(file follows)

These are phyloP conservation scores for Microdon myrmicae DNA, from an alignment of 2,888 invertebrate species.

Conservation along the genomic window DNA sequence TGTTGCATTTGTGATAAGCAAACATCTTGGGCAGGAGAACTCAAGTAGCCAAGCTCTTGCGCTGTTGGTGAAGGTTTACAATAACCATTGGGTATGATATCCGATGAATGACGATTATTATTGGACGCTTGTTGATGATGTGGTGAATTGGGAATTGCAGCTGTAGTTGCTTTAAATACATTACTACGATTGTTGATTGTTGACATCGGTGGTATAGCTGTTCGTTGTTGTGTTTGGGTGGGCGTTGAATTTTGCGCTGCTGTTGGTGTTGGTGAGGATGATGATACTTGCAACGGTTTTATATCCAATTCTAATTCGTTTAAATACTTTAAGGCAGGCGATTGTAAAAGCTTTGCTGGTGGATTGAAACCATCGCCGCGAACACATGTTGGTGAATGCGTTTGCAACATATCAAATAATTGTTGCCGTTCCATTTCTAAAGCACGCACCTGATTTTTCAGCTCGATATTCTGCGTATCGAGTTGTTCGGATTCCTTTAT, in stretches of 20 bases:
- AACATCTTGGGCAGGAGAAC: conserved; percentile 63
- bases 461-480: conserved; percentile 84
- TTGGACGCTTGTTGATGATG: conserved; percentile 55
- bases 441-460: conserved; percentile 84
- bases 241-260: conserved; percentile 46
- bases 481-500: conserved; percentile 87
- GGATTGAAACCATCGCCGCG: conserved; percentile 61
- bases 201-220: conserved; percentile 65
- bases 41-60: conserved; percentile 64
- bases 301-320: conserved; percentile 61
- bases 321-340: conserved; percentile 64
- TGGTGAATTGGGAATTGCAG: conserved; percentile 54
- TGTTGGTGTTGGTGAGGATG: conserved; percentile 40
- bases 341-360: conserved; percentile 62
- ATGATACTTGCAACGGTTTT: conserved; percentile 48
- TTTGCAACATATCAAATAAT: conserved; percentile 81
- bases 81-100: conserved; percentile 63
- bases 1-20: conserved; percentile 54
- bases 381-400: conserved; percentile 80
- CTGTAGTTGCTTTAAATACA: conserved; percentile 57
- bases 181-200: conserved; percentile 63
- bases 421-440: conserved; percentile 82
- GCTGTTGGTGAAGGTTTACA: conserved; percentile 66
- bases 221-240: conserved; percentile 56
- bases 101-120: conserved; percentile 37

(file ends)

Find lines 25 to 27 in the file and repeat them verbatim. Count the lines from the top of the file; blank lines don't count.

- GCTGTTGGTGAAGGTTTACA: conserved; percentile 66
- bases 221-240: conserved; percentile 56
- bases 101-120: conserved; percentile 37